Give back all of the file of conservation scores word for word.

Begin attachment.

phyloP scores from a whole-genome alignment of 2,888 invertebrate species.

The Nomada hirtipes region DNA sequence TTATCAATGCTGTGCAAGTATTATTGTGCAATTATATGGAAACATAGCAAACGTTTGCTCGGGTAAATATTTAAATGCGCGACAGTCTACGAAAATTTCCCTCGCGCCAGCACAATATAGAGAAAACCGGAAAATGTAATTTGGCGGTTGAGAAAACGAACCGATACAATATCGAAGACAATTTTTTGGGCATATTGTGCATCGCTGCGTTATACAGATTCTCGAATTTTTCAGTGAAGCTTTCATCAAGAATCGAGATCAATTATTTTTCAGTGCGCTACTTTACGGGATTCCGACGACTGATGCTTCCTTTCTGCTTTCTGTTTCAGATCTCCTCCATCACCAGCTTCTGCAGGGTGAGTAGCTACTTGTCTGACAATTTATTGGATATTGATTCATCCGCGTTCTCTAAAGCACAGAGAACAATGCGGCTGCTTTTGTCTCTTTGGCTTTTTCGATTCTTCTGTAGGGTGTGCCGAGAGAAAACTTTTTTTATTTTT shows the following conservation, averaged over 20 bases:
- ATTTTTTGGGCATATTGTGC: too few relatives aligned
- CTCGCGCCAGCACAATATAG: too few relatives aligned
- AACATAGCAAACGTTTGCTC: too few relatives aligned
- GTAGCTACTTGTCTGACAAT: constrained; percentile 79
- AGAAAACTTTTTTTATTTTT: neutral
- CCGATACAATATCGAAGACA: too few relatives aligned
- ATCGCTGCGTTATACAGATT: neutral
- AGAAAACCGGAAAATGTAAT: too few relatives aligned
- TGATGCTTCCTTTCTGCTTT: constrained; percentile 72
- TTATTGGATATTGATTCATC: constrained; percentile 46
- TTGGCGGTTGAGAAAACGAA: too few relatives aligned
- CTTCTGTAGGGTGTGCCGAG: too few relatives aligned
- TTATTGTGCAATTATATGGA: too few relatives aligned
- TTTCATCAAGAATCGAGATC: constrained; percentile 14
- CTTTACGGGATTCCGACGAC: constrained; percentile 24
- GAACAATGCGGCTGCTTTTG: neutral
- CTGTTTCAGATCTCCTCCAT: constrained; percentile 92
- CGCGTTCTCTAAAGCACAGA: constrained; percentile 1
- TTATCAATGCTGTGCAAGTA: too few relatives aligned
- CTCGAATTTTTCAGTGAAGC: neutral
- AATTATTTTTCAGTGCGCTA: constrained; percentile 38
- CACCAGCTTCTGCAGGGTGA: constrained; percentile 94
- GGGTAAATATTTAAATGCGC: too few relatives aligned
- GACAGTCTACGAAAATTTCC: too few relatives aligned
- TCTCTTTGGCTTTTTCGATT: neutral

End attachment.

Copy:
phyloP scores from a whole-genome alignment of 2,888 invertebrate species.

The Nomada hirtipes region DNA sequence TTATCAATGCTGTGCAAGTATTATTGTGCAATTATATGGAAACATAGCAAACGTTTGCTCGGGTAAATATTTAAATGCGCGACAGTCTACGAAAATTTCCCTCGCGCCAGCACAATATAGAGAAAACCGGAAAATGTAATTTGGCGGTTGAGAAAACGAACCGATACAATATCGAAGACAATTTTTTGGGCATATTGTGCATCGCTGCGTTATACAGATTCTCGAATTTTTCAGTGAAGCTTTCATCAAGAATCGAGATCAATTATTTTTCAGTGCGCTACTTTACGGGATTCCGACGACTGATGCTTCCTTTCTGCTTTCTGTTTCAGATCTCCTCCATCACCAGCTTCTGCAGGGTGAGTAGCTACTTGTCTGACAATTTATTGGATATTGATTCATCCGCGTTCTCTAAAGCACAGAGAACAATGCGGCTGCTTTTGTCTCTTTGGCTTTTTCGATTCTTCTGTAGGGTGTGCCGAGAGAAAACTTTTTTTATTTTT shows the following conservation, averaged over 20 bases:
- ATTTTTTGGGCATATTGTGC: too few relatives aligned
- CTCGCGCCAGCACAATATAG: too few relatives aligned
- AACATAGCAAACGTTTGCTC: too few relatives aligned
- GTAGCTACTTGTCTGACAAT: constrained; percentile 79
- AGAAAACTTTTTTTATTTTT: neutral
- CCGATACAATATCGAAGACA: too few relatives aligned
- ATCGCTGCGTTATACAGATT: neutral
- AGAAAACCGGAAAATGTAAT: too few relatives aligned
- TGATGCTTCCTTTCTGCTTT: constrained; percentile 72
- TTATTGGATATTGATTCATC: constrained; percentile 46
- TTGGCGGTTGAGAAAACGAA: too few relatives aligned
- CTTCTGTAGGGTGTGCCGAG: too few relatives aligned
- TTATTGTGCAATTATATGGA: too few relatives aligned
- TTTCATCAAGAATCGAGATC: constrained; percentile 14
- CTTTACGGGATTCCGACGAC: constrained; percentile 24
- GAACAATGCGGCTGCTTTTG: neutral
- CTGTTTCAGATCTCCTCCAT: constrained; percentile 92
- CGCGTTCTCTAAAGCACAGA: constrained; percentile 1
- TTATCAATGCTGTGCAAGTA: too few relatives aligned
- CTCGAATTTTTCAGTGAAGC: neutral
- AATTATTTTTCAGTGCGCTA: constrained; percentile 38
- CACCAGCTTCTGCAGGGTGA: constrained; percentile 94
- GGGTAAATATTTAAATGCGC: too few relatives aligned
- GACAGTCTACGAAAATTTCC: too few relatives aligned
- TCTCTTTGGCTTTTTCGATT: neutral